• Section 18 of the ordinance seems to indicate that respondents will not be allowed to have a lawyer represent them unless the Claims Tribunal allows this in its discretion.
  • The Tribunal is supposed to follow principles of natural justice, and record whatever evidence is required to arrive at its conclusions.
  • When it passes an order, it has to record the reasons for its findings, specify the amount of compensation to be paid to the owner of the damaged property and who exactly is to receive the compensation amount.

PAYMENT OF COMPENSATION & ATTACHMENT OF PROPERTY

  • The amount of compensation is to be at least the market value of the property damaged on the day of the incident, though in addition, the Tribunal can order ‘Exemplary Damages’ of upto double the amount of compensation to be paid.
  • The total damages will not just include the damage caused to public and private property, but also the cost of the actions by the authorities and the police to try and prevent/deal with the violence.
  • As soon as the order of recovery for damage is passed, the property of those found liable is to be attached by the authorities.

Again, the ordinance provides for a ‘name and shame’ system here, as authorities are directed to publish the respondents’ names, addresses and photographs warning the public not to purchase the property attached.

Retrospectivity and Legality

Section 22 of the ordinance says that all orders passed by the Claims Tribunals will be final, and cannot be appealed before any court. It is unclear how this could possibly be legal, as the Supreme Court in numerous cases has held that the jurisdiction of the high courts and the Supreme Court cannot be taken away by law.

The Allahabad High Court has superintendence over all tribunals set up in UP under Article 227 of the Constitution, and so it would retain rights to hear matters relating to these Claims Tribunals. The ordinance cannot also take away the right to file writ petitions challenging the functioning of the tribunals if applicable, before the Supreme Court and Allahabad High Court.

While the ordinance does not specifically say it is retrospective, the provision to file claims within three months of incidents could allow the UP government to send out fresh notices under this ordinance to people they allege are responsible for damage to property during the anti-CAA protests. These would operate separately from existing notices or criminal cases.

There is also a significant problem with the nature of the ordinance: it is drafted to look like it creates civil liability for compensation, with the Tribunal operating with the powers of a civil court (in which case it can operate retrospectively). However, in effect, it appears to be creating a criminal process and punishing people like a criminal court (in which case it cannot operate retrospectively).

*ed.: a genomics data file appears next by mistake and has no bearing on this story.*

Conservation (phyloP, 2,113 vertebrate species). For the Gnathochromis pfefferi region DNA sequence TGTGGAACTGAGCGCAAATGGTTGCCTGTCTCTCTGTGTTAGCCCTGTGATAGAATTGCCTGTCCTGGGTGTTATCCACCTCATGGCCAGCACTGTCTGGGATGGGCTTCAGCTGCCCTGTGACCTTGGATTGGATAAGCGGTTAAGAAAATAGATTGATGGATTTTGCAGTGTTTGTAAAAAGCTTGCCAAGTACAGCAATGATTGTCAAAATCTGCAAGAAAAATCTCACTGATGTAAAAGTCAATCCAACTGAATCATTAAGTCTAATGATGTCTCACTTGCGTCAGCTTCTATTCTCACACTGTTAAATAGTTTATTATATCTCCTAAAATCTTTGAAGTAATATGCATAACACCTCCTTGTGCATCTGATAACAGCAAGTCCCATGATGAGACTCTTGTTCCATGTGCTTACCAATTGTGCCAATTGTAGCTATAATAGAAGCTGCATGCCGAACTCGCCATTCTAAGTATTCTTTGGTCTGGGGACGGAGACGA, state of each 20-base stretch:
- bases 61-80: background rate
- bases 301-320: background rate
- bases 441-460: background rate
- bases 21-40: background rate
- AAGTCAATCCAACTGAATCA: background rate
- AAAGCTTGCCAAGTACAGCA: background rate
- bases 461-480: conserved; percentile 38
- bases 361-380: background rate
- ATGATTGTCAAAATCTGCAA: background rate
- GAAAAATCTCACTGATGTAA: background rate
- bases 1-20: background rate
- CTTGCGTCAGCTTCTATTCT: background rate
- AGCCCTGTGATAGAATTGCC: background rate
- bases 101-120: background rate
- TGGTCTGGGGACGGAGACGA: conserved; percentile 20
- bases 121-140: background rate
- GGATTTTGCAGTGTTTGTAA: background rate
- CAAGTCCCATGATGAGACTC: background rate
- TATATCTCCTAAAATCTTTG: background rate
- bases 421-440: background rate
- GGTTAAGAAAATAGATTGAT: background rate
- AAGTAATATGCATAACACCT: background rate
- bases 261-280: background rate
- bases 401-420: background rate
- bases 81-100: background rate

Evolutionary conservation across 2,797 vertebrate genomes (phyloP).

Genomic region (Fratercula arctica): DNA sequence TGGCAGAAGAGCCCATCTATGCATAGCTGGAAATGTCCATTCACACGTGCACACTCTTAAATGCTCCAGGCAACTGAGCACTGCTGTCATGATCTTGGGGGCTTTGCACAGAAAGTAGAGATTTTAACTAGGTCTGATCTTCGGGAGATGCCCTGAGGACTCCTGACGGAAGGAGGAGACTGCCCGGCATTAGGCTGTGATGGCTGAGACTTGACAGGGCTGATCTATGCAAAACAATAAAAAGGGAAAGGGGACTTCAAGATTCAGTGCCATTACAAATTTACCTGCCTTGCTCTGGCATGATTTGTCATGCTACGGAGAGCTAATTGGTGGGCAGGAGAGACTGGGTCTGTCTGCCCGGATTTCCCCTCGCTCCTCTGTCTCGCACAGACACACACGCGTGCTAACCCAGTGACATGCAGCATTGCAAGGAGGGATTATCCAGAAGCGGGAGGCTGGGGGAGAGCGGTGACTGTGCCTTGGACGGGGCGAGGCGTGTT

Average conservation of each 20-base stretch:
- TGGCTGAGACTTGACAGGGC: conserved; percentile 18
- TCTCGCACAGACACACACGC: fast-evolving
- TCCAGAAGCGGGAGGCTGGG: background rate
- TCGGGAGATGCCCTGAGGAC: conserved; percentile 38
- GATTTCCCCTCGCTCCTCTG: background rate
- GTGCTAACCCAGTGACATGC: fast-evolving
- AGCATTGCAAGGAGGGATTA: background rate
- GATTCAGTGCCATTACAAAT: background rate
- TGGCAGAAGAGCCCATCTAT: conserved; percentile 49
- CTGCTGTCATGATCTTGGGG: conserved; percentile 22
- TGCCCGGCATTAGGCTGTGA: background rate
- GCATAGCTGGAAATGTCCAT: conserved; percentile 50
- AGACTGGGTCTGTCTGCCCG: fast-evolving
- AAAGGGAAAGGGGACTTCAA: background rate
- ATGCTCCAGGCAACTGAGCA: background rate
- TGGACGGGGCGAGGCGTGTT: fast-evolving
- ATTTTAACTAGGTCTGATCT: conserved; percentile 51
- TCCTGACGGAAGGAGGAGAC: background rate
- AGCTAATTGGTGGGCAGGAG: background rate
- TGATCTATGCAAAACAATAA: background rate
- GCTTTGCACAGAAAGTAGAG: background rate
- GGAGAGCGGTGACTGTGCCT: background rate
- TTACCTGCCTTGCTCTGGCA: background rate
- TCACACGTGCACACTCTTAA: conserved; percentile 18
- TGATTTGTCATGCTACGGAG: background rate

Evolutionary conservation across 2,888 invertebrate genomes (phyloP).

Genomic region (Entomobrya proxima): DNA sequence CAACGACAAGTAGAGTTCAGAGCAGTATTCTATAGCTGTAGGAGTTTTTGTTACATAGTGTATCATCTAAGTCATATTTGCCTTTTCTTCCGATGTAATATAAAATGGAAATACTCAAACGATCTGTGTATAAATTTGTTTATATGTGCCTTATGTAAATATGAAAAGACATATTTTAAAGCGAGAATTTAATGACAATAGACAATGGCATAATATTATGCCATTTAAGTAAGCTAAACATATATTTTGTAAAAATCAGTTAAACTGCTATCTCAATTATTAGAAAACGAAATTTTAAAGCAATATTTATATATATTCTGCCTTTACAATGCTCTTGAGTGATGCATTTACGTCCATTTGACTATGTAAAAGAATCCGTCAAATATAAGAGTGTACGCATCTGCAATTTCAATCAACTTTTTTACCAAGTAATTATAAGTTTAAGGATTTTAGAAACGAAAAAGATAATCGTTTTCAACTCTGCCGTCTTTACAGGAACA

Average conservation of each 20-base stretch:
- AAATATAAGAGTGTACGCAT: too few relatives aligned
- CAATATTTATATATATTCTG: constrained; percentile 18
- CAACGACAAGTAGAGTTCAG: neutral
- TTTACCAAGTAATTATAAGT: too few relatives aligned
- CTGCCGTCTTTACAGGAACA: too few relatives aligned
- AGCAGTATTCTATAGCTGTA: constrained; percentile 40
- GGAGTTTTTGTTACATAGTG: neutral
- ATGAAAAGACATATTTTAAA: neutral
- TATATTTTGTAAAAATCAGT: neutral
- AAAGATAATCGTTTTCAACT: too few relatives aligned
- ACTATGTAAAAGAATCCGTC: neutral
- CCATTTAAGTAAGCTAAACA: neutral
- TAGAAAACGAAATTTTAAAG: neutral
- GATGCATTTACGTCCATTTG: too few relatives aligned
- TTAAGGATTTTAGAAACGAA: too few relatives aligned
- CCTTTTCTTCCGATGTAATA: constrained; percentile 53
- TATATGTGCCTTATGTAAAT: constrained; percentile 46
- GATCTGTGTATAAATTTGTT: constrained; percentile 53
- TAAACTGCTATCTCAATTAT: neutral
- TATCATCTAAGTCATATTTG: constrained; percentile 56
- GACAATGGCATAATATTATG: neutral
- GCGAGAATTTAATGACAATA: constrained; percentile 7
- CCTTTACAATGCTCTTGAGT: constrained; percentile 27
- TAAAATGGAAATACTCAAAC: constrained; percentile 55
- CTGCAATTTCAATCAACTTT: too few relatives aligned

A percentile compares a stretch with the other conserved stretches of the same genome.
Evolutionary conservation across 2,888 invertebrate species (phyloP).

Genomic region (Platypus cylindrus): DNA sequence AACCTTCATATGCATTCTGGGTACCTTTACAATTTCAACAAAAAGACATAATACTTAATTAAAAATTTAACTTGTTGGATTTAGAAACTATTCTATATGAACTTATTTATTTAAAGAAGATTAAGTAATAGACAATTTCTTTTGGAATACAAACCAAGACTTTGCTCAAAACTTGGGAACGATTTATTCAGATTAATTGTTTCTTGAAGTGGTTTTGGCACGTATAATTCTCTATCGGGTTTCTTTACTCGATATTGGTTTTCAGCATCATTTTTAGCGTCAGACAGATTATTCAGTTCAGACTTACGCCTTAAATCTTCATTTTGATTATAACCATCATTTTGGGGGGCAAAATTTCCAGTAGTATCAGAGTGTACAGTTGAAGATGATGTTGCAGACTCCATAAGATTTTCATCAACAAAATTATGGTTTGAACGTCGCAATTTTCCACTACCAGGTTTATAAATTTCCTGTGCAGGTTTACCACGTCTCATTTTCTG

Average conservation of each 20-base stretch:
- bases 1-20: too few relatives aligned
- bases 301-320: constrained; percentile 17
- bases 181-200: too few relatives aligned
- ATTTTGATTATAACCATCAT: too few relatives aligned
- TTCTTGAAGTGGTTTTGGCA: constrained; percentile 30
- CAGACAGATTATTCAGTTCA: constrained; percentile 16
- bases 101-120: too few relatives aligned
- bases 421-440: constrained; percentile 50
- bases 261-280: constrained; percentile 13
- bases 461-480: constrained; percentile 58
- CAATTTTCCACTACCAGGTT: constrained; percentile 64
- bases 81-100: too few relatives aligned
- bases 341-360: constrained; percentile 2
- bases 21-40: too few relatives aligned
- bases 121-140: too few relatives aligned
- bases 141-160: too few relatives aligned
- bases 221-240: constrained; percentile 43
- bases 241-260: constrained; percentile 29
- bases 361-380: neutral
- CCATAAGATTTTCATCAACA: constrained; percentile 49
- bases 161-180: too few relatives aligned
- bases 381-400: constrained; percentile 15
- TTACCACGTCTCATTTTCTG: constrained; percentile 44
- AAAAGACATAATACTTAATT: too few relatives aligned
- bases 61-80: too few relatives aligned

The vagueness of the concept of establishing a ‘nexus with the event that precipitated the damage’ is what creates this confusion, as does the provision for attachment of property the moment the Tribunal passes its order, without even waiting to see if the respondent pays up.

Another problem with the legality of the ordinance that sticks out is the name and shame provision. In regular cases for damages and compensation, such things are not allowed unless the respondent is absconding or fails to pay the amount. Even there, addresses and photographs aren’t necessarily made public.

Many of the observations by Allahabad Chief Justice Govind Mathur about how such banners would violate the Right to Privacy apply even if there is an ordinance in place, including the lack of any need for such an action, and its lack of proportionality.

Finally, there are serious concerns to be raised about representation of the respondents and their right to be heard. Not only are they not guaranteed the right to have a lawyer represent them (itself a significant problem), the proceedings can also proceed ex parte against them.

This is a problem because many people targeted by this ordinance may be in jail at the time when the hearing by the Claims Tribunal is to take place, and so may have no choice but to miss it, with the ordinance providing no protection if this happens.

This was, in fact, what happened to activist Deepak Kabir, one of the 57 people whose details were put up on hoardings in Lucknow. He told The Quint that he had been unable to present his case to the authorities who had sent him a notice for compensation because he had been arrested for his alleged involvement, and only got bail afterwards.

All these issues should provide strong grounds to challenge the ordinance in the Allahabad High Court, or even the Supreme Court of India.

We'll get through this! Meanwhile, here's all you need to know about the Coronavirus outbreak to keep yourself safe, informed, and updated.

The Quint is now available on Telegram & WhatsApp too, Click here to join.